If you are in the process of setting up EDI (Electronic Data Interchange) or taking a look under the hood of your existing B2B connectivity and EDI landscape to optimise processes, you may come up against the term “VAN” aka Value Added Network. This blog post addresses what VAN means and the importance of many-to-many networks to better facilitate commerce between companies with the explosion of information, connections and demand for visibility, intelligence and self service from IT leaders.
The need for EDI
To best understand what a VAN is and how it could help you, it’s important to remind ourselves of the need for EDI today. EDI is essential for companies to send critical business documents to each other, such as orders, invoices or dispatch advice messages. EDI also enables companies to communicate different standards with each other, such as ANSI, EDIFACT, TRADACOMS, XML and CSV.
For a company to exchange EDI messages with its trading partners they must be first converted from company specific data (in-house), typically generated in their ERP system, to information structured for their trading partners to be able to read electronically and subsequently process and manage for operational purposes.
This process is automated and ensures compliance with the expected structure required on both sides of the data exchange. This greatly reduces the opportunity for data manipulation, improved inventory and data accuracy, and as a result, optimises business activity across the supply chain.
3 ways to exchange EDI messages and utilising network effects
VANs become relevant when you start thinking about how you exchange documents between different trading partners. Historically, there are three ways you can exchange EDI messages with trading partners.
- One-to-one connections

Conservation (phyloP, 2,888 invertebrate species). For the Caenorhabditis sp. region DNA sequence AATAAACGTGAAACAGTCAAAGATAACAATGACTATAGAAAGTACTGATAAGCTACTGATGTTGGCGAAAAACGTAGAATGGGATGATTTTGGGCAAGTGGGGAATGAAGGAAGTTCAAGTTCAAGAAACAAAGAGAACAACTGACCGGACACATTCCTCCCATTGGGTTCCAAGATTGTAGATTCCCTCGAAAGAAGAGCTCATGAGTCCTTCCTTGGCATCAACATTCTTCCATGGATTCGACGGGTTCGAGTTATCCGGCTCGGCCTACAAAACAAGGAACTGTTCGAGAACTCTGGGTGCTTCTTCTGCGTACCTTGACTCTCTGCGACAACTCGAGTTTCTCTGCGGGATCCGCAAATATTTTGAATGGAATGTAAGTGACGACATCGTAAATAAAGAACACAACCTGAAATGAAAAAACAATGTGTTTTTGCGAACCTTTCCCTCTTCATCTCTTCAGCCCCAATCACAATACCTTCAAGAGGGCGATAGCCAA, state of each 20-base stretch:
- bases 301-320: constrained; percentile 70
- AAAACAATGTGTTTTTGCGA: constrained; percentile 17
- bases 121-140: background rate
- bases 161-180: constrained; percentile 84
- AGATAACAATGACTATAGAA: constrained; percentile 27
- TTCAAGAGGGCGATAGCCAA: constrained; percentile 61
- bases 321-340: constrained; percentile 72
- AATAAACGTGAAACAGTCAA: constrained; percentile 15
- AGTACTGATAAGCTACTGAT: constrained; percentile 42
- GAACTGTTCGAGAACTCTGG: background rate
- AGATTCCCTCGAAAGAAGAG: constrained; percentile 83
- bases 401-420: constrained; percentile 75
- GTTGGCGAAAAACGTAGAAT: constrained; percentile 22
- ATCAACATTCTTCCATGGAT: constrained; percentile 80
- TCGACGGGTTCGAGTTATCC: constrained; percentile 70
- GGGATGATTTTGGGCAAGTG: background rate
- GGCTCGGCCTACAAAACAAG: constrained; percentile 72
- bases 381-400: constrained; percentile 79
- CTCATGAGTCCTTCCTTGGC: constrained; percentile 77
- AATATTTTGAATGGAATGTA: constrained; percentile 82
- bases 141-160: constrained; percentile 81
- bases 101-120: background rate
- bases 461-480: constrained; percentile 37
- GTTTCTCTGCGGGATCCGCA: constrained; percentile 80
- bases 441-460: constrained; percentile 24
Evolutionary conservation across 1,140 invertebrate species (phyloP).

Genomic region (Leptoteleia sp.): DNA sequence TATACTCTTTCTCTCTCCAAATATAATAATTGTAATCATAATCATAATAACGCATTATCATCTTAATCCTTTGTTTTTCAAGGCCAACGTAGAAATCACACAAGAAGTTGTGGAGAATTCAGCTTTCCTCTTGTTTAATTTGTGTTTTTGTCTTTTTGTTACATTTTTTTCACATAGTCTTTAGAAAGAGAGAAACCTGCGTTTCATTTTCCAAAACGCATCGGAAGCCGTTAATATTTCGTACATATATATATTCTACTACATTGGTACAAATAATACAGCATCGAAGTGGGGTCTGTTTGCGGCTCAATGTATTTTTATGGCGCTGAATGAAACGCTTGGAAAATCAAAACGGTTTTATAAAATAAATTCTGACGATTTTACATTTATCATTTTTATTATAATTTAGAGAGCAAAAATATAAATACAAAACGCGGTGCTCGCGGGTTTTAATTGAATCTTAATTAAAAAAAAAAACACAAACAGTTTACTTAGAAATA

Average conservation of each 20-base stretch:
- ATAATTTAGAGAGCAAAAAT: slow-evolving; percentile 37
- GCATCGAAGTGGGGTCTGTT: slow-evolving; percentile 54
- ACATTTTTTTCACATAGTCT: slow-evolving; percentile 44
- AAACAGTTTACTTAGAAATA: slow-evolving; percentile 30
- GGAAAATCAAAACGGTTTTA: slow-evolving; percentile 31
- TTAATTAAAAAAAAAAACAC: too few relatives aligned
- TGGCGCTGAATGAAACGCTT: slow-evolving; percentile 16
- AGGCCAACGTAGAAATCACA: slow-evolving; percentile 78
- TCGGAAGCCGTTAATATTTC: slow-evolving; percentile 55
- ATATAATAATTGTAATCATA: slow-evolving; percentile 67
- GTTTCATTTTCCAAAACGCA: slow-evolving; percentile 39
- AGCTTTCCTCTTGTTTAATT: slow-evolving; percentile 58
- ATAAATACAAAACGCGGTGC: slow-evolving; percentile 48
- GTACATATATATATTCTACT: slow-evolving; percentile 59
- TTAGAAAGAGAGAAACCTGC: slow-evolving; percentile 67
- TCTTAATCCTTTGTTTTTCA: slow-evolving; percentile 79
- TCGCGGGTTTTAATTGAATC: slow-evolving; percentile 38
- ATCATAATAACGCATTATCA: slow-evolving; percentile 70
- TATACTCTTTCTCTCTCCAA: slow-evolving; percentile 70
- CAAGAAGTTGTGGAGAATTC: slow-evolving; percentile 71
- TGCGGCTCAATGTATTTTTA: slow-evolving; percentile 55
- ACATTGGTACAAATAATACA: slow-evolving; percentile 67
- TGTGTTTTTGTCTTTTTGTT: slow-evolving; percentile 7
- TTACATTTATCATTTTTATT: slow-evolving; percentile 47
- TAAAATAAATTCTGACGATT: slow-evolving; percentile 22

- Many-to-many connections
- One-to-many connections
One-to-one (or point-to-point) connections are custom-built to transfer messages with their partners independently and exclusively with each partner.
This is illustrated by the figure below:
This requires in-house technical expertise to be able to build an end-to-end process of individual connections with your trading partners. Alternatively, you could use third-party IT consulting services to custom-build this for you as well as manage the maintenance after its completion.
For growing businesses or large enterprises with 10s if not 100s or even 1,000s of partners, it may not make sense building custom connections this way as it could take too long and overburden in-house resources, who may not have sufficient expertise in the first place. Outsourcing professional services to a third-party IT services company to build the connections for you may not be the lesser evil either, since you would have to ensure governance, monitoring, maintenance, updates and other changes which would lead to further complications when scaling.
With industry 4.0 and the explosion of end-points to connect there are new demands from the business such as analytics for insights and intelligence, proactive alerting & troubleshooting and self-service. Custom-built B2B capabilities (point-to-point) would need to be continually improved by the company itself rather than leveraging economies of scale achieved by specialised third-party B2B and EDI providers.
Before the adoption of the Cloud or the World Wide Web, large enterprises would avoid the challenges seen in one-to-one relations and share information across private telecommunication networks. This is a many-to-many (or any-to-any) approach since any company that is connected to the network can in principle exchange documents with anyone else in that network. Many-to-many relations enable network effects, as each participant in the network can add to or gain value from the network by connecting to it (suppliers and buyers in this case).
You can see how this works in the figure below using the example of supplier-buyer relations.